Masculinity and the Military

Defence minister Espen Barth Eide

 

It is a great honor to welcome you to the Ministry of Defence and what I expect to be a very interesting seminar on the issue of masculinity and the military.

Coming from a research background myself, I wholeheartedly believe in the interaction between policy making and scientific studies.

Politicians are expected to make informed choices. Hence we need research based knowledge to feed in to our discussions. We need new knowledge to challenge and guide us. And we need comprehensive scientific studies to shed light on, as well as to underpin, our political visions.

As the title suggests, this seminar will focus on the culture of masculinity as one possible defining attribute of the military. The issue will be presented by people with extensive experience in the field. It is therefore my sincere hope that this seminar will greatly benefit our understanding of this important subject.

To do this we have in our midst not only Norwegian scholars with unique expertise. I am particular pleased to have with us one of the world's leading researchers and writers on the issue of masculinity. Let me therefore offer a special welcome to you, Dr. Michael Kimmel, representing the Stony Brook, University of New York.

I like also to commend the close cooperation you and your Norwegian colleagues have established. I am confident this will benefit the work carried out by Norwegian scholars to whom this Ministry lends financial support.

Allow me, at the opening of this seminar, to remind you all of the political priorities that I adhere to. In particular, I would like to offer a view on why we consider the study of masculinity an important issue both politically and militarily.

Why more diversity?
My first point is basically emphasizing why diversity matter. My Government is actively pursuing the goal of more diversity in our armed forces primarily because we think it will benefit our organization.

We are confident that a combination of different mindsets, backgrounds and skills, or what we sometimes refer to as cognitive diversity, is a prerequisite for an effective and modern armed forces. Different perspectives will improve our ability to understand and address a complex issue.

Part of the concept of diversity is gender. We need both men and women. In order to get the best defense, we need to recruit the best people. Hence it does not make sense to recruit from only from one half of the society. We must recruit from the entire population. And let's not forget, it even makes financial sense to employ the whole work force. Have a look at the Nordic countries if you are looking for empirical proof.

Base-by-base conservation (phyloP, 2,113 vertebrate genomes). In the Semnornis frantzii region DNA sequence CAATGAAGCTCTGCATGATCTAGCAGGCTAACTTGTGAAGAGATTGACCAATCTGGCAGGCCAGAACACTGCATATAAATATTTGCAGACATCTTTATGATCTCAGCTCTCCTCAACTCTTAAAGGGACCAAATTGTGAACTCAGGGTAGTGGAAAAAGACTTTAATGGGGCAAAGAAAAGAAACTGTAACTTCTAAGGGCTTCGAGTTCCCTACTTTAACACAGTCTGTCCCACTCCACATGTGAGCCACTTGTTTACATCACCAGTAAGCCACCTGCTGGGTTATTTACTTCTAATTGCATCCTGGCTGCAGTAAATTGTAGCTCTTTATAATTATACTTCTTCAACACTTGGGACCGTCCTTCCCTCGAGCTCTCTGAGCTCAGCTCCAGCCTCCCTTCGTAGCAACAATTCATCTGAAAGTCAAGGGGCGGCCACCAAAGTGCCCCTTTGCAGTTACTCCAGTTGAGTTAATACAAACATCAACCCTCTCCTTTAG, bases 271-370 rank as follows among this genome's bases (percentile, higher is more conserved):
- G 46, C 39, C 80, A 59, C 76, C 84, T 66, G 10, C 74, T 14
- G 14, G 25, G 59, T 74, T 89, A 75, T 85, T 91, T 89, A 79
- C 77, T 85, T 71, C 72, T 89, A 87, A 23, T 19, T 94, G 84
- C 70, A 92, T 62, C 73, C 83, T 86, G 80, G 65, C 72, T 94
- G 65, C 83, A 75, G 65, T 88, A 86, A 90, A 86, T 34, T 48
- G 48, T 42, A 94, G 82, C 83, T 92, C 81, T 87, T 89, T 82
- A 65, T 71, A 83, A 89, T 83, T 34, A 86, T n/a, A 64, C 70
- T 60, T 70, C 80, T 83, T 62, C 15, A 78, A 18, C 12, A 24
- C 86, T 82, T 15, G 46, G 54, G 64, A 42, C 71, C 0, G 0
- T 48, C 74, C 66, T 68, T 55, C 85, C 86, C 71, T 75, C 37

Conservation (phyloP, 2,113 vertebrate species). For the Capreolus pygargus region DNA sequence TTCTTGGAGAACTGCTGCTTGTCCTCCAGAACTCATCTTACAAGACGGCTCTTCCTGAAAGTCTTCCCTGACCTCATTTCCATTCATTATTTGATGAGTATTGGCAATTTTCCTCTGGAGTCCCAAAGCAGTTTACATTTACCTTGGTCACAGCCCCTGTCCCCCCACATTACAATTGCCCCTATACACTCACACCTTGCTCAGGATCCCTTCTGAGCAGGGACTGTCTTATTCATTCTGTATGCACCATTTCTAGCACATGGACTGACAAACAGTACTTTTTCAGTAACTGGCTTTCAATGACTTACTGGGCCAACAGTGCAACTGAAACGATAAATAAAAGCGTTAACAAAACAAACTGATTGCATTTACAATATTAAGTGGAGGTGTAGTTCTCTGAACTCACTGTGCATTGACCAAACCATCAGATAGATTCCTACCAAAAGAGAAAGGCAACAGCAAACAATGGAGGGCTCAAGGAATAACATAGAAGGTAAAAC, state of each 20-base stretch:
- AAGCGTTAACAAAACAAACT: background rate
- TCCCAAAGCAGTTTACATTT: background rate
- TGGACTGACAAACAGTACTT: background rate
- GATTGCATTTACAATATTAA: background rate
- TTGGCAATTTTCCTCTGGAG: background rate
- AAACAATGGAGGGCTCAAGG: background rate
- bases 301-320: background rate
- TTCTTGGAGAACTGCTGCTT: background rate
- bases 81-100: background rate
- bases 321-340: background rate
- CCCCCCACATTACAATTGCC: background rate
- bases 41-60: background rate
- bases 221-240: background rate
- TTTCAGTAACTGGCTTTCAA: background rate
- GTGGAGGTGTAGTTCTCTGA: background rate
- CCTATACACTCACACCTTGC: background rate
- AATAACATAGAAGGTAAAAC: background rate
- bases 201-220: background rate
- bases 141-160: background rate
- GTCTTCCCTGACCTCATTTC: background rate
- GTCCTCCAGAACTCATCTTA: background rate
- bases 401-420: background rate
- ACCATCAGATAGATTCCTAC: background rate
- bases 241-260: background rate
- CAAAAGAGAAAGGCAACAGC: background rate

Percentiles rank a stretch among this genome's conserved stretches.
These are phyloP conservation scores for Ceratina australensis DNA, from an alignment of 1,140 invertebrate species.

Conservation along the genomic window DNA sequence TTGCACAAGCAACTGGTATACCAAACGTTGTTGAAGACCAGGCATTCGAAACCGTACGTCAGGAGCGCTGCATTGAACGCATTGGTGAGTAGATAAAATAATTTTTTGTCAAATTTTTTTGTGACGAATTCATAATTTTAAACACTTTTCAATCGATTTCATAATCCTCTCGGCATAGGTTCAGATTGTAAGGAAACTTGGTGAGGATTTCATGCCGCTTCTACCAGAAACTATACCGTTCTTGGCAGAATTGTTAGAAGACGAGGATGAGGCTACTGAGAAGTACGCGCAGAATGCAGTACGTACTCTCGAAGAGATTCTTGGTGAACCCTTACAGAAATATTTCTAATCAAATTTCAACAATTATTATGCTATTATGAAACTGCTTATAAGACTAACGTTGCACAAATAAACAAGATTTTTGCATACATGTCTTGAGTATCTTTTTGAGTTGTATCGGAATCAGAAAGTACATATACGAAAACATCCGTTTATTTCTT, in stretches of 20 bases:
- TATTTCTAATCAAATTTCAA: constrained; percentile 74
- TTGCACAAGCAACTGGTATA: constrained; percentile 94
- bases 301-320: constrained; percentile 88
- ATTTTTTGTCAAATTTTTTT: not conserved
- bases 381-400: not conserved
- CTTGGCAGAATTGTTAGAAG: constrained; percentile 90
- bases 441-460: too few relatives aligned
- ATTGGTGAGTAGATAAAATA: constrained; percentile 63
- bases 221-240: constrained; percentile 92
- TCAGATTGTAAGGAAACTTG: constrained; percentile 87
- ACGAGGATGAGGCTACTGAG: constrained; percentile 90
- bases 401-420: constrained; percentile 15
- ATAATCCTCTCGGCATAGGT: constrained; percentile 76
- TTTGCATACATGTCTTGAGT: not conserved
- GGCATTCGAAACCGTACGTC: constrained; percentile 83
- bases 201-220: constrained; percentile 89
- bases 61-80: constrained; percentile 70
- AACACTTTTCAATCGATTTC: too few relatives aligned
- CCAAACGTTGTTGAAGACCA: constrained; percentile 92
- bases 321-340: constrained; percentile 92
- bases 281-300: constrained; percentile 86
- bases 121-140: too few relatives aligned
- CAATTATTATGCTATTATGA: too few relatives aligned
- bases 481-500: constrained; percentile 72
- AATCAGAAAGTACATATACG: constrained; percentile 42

My second point has to do with overall defense concerns. Our sector is currently faced with deep structural changes which strongly influence how we structure and plan our personnel policy.

We know from our own experience that military transformation cannot be fully achieved without undertaking a transformation of the personnel policy. To put it simply, modernization and restructuring of the Armed Forces have basically three pillars, namely structure, geography and finally personnel.

We are privileged in the sense that we have completed the part of the transformation pertaining to structure and geography. This was a tremendous challenge which made hard and sometimes very painful prioritization necessary. But it was the right thing to do. Looking at some of our allies in Europe today struggling to make the ends meet, we are in an utmost fortunate situation.

We have abandoned a structure that was economically unsound and growing increasingly irrelevant for the new prevailing order of security. After more than ten years of hard work, we are in a situation where we can make choices not out of necessity but because we deem them wise and correct.

But as I said we are not yet there. As of today we are embarking on what I have referred to as the third and final stage of the transformation of the armed forces. This is an essential and challenging endeavor we have labeled the competency reform. What we are aiming at is a fundamentally new approach to how we recruit, invest in and maintain a pool of highly qualified personnel.

In our armed forces we will still be recruiting those who can run long distances and carry a heavy back pack. At the same time, we need to attract those who are especially skilled in new technologies. Young people who can make an impact on system and strategy thinking. Indeed we need women and men who are inclined to find cyberspace more fascinating than wildlife and hiking.

Today we invest in high end technology. We have platforms that favour computer skills rather than physical skills. This is why we need to develop a more diverse personnel structure, a structure that is attuned to the challenges we are faced with, and not aimed at yesterday's needs. Hence we are looking for motivated recruits with a fairly specific as well as diverse background.